Demand for cars is UP, not DOWN

It looks as though I actually can be wrong about everything.

From March 25, When do car makers cut prices?

Shouldn’t the car manufacturers be having coronavirus special deals? A car plainly isn’t worth as much as it was two months ago. Why are the prices mostly the same? Are people actually buying cars at a similar rate to what it was a year ago? Is the shutdown of car factories roughly balancing the collapse of demand? Even with the U.S. and Europe paralyzed, Japan and China are open for business, right? They can produce a ton of cars, can’t they?

We still don’t have that new car, but it looks as though I was dead wrong as usual: “Looking to Buy a Used Car in the Pandemic? So Is Everyone Else” (nytimes, yesterday). Excerpts:

Eager to avoid public transit and Uber, and to save money, buyers are emptying dealerships.

“Used cars are supposed to depreciate, but I’d look up the book value of a car on the lot and see it was higher than at the beginning of the month,” said Adam Silverleib, president of Silko Honda in Raynham, Mass. “I’ve never seen that before.”

Early in the pandemic, when many people avoided leaving home for all but the most pressing needs, carmakers offered no-interest loans for as long as 84 months to lure buyers. With new-car inventories low, such generous incentives have mostly disappeared.

I was only 90 percent wrong about new car demand:

Those fears might be overdone. Buying a used car does not increase the number of cars on the road, of course. And sales of new cars are not taking off. If anything, part of the sudden mania for used cars stems from the yearslong rise in the price of new cars and trucks. On average, new vehicles now sell for about $38,000, more than many consumers can afford or are willing to pay.

Speaking of wrong about everything, Senior Management likes the idea of a station wagon. These are rare birds on our Planet of the SUVs and I am seriously averse to the Karenmobile (Volvo). That leaves “How Subarus Came to Be Seen as Cars for Lesbians” (Atlantic: “it’s the result of a calculated, highly progressive ad campaign launched 20 years ago.”) and… what else? We saw an interesting looking car the other day, a Buick Regal TourX:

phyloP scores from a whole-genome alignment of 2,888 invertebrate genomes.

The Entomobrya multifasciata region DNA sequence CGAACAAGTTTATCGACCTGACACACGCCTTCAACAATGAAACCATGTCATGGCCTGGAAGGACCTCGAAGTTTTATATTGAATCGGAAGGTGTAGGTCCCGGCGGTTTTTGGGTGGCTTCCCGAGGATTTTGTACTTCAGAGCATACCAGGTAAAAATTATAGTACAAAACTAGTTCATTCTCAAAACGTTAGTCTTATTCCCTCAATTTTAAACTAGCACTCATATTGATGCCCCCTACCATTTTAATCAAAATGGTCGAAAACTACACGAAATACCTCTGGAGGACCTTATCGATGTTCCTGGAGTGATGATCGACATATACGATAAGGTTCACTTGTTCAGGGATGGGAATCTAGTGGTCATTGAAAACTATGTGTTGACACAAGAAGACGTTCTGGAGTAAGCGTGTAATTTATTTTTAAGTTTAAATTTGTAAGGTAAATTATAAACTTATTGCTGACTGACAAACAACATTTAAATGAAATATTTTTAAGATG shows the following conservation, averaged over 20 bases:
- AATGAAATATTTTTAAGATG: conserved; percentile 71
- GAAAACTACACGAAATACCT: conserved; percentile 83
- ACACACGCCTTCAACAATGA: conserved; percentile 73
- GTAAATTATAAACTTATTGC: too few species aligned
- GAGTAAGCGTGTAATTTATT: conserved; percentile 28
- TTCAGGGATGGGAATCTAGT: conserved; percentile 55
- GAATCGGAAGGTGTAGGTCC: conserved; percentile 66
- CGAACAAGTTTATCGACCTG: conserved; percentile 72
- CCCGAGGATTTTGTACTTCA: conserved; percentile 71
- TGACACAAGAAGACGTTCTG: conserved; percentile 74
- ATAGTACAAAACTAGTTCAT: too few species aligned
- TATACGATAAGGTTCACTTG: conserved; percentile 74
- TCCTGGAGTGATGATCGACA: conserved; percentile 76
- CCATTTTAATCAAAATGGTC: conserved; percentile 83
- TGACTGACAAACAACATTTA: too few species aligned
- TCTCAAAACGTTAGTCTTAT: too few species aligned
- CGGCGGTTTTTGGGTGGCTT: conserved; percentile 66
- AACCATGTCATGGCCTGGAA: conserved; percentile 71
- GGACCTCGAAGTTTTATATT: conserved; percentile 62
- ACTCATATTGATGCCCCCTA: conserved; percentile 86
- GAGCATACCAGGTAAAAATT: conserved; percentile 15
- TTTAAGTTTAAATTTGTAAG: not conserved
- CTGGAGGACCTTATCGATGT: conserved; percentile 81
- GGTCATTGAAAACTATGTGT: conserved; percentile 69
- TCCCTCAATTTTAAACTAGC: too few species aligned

1.4 billion Chinese consumers can’t be wrong about Buick, can they?


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Tesla short pays off today: stock down to $500

My investment advice is almost as good as Nobel laureate Paul Krugman’s. On February 8, I implied that Tesla stock was overvalued. It was trading at around $700 then. Today it is only about $500. Now I can start an expensive subscription investment newsletter!

More seriously…. In a mostly static world where the average person has a car that will last another 15-50 years (depending on what travel and business restrictions his/her/zir/their state governor decides to order), how is this company worth $400 billion? Is it the incredible lameness of Tesla’s competitors? (Do any of them have Dog Mode yet? That was an obvious idea in 2003. Tesla introduced it in 2019.)


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Tesla implements my kid-in-hot-car alarm 17 years later

From 2003, “Lack of wireless Internet killing children”:

A recent AP story talks about the increasing number of children dying after being left in sealed cars by mistake. As a society we have 99% of the infrastructure necessary to prevent this. Most newer cars have an alarm system and automatic climate control. The alarm system implies a vibration sensor, a microphone (for glass breakage), and a little computer that is up and running all the time. The automatic climate control implies an interior thermometer.

With a bit of programming the car can recognize that (a) someone is inside the car making noise and moving around a bit, and (b) that the temperature is climbing to an unsafe level (or getting too cold in the winter). Now what? If we had a wireless Internet for the price of $3 in chips the car would be able to send an instant message to the owner and the local police to come back and check the car. (Of course you could do this now if you wanted to buy a $300/year cell phone subscription for the car, which is essentially what the GM OnStar system does, but most people wouldn’t be willing to pay the extra $300/year for something with such a low probability of ever being used. Hence the need for a better national infrastructure.)

From last week, “Tesla seeks approval for sensor that could detect child left in hot cars”:

Tesla Inc. asked the Federal Communications Commission (FCC) for approval to market a short-range interactive motion-sensing device that could help prevent children from being left behind in hot cars and boost theft-prevention systems.

So it wasn’t a terrible idea, but it did arrive 17 years after I thought it should have.


  • Car/Kennel (my 2003 plan for something like Tesla’s Dog Mode)
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We haven’t been using our car that much lately…

Perhaps we can get another year or two out of it?

(above vehicle is right next to the Minute Man National Historical Park’s Battle Road)